*** EXCLUSIVE *** NEW DELHI, INDIA - APRIL 29: Harish on April 29, 2015 in New Delhi, India. The sewer divers of Delhi, India, risk their lives to unclog the city's maze-like drains. Dubbed 'manual scavengers', the workers wade through human waste for 30 days a month and are paid just �3 (Rs 300) a day - regardless of their level of experience. The divers often spend up to six hours a day immersed in the sewage, forced to endure the extreme smells and sights of their subterranean world. PHOTOGRAPH BY Arkaprava Ghosh / Barcroft India UK Office, London. T +44 845 370 2233 W www.barcroftmedia.com USA Office, New York City. T +1 212 796 2458 W www.barcroftusa.com Indian Office, Delhi. T +91 11 4053 2429 W www.barcroftindia.com (Photo credit should read Arkaprava Ghosh / Barcroft India / Barcroft Media via Getty Images)
***EXCLUSIVE*** NEW DELHI, INDIA - JULY 13: Devi Lal age 43, cleans drains for a living, is seen inside a drain, cleaning it on July 13, 2012 in New Delhi, India. THESE amazing pictures show what is probably the worlds filthiest job. Everyday thousands of manual scavengers in India unplug the dirtiest sewers and drains without any safety equipment or protection. It is also one the deadliest jobs in India, with almost 61 scavengers having died in last 6 months alone. According to Harnam Singh, the chairman of the Delhi Safai Karamchari Commision, ( Delhi cleaners commission) almost 70 percent of the manual scavengers die on the job. Even though India has banned Manual scavenging in 1993, government agencies still use thousands of manual scavengers to clean drains through out India. PHOTOGRAPH BY Sagar Kaul / Barcroft India /Barcoft Media via Getty Images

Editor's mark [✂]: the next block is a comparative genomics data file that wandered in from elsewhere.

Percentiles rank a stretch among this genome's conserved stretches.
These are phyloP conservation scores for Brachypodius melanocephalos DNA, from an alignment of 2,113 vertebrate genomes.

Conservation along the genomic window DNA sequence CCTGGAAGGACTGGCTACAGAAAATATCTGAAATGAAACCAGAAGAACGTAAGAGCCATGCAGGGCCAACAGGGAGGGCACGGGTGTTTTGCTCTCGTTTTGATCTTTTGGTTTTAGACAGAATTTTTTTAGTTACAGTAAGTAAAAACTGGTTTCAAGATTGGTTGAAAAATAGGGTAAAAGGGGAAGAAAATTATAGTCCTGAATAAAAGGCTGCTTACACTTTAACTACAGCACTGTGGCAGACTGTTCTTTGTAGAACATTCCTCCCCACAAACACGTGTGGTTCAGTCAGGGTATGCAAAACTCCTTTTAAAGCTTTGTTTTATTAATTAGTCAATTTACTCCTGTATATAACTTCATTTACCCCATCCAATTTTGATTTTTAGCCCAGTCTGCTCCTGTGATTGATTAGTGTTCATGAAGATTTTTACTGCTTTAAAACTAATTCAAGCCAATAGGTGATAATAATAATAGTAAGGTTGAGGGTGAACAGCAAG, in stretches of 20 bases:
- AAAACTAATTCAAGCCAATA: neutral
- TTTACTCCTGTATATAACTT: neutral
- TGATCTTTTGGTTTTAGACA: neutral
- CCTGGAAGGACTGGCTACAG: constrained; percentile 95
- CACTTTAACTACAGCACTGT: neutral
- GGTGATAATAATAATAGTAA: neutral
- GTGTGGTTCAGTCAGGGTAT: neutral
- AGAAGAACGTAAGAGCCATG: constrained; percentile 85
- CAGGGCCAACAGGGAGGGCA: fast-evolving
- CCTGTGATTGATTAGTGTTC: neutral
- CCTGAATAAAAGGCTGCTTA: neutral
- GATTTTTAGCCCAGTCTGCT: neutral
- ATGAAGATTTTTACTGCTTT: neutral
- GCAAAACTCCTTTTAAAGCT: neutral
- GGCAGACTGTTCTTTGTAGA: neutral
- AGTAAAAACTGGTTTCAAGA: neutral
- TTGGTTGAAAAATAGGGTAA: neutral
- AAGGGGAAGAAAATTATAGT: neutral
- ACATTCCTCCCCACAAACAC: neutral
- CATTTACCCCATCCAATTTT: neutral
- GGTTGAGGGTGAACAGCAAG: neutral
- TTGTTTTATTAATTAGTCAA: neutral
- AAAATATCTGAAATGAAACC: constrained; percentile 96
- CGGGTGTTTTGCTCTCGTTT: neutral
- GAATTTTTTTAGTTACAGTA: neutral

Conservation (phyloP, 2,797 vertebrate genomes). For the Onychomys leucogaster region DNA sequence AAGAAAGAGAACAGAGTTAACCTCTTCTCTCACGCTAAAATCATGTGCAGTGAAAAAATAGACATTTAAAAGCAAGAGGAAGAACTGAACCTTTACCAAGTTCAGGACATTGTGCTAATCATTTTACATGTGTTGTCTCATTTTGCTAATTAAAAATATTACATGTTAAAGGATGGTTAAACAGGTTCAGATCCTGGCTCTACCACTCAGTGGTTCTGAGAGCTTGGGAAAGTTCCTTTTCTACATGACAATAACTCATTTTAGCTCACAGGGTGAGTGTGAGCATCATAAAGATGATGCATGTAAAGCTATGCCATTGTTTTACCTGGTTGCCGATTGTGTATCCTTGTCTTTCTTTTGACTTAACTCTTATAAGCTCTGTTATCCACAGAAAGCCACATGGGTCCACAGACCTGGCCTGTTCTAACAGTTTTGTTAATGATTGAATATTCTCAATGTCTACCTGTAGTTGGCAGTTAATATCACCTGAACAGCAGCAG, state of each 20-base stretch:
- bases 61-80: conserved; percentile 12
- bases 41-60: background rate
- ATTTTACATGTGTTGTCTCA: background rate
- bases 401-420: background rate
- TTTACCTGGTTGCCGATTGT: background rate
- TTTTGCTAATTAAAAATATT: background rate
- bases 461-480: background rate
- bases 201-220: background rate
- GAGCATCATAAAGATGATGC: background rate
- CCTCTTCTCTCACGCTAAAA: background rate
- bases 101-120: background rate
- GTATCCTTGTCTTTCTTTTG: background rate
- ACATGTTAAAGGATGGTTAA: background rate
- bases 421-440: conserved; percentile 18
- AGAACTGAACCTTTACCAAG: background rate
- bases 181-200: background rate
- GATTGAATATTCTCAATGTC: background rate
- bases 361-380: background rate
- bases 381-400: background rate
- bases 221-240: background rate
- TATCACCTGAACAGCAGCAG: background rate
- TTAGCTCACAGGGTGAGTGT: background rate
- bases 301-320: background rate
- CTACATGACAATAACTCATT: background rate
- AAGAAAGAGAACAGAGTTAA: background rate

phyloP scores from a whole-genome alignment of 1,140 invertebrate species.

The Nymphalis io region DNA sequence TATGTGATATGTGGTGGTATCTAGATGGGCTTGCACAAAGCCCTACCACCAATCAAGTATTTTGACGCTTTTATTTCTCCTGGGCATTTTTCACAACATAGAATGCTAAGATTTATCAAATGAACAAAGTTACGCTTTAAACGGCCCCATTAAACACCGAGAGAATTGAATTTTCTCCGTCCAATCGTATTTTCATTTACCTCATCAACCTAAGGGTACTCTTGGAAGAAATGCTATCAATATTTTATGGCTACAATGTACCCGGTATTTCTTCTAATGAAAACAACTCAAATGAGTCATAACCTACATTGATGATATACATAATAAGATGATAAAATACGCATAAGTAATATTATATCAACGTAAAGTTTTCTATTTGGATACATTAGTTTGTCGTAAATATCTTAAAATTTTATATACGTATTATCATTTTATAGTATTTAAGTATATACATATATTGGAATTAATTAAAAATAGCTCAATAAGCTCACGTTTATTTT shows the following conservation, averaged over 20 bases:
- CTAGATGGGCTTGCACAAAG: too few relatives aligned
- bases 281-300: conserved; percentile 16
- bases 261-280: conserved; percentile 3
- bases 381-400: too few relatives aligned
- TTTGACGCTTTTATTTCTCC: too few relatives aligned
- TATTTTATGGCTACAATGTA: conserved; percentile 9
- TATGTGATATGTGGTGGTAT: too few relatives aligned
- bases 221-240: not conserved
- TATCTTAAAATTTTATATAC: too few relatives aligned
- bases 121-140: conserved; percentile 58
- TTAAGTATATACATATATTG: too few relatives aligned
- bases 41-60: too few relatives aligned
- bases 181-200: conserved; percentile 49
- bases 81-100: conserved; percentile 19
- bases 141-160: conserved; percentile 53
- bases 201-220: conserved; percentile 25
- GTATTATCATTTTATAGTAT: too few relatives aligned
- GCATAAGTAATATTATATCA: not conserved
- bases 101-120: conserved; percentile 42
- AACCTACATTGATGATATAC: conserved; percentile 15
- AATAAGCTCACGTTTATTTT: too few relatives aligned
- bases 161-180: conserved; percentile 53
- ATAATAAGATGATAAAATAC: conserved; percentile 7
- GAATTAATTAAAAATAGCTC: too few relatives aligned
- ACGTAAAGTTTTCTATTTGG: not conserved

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About 1,800 sewers cleaners have asphyxiated to death in the last decade, says the Safai Karamchari Andolan (SKA), a group that is campaigning to eliminate the practice.

Most of the roughly 160,000 workers involved in cleaning human waste are women, it added.

In 1993, India outlawed what it calls "manual scavenging," a practice that includes the barehanded cleaning of dry latrines, mostly by women and Dalits, who are at the bottom of Hinduism's social hierarchy.

For centuries, Dalits have battled discrimination ranging from segregation and ostracism to violence. Hindus are traditionally grouped into thousands of castes, their membership determined by birth.

Some members of India's lower castes still engage in unsafe cleaning practices, including the capital, where recent deaths sparked off the protests.

Workers picking up human waste with bare hands and broomsticks are a common sight on railway tracks and stations across the country.

(Reporting by Sudarshan Varadhan; Editing by Sanjeev Miglani and Clarence Fernandez)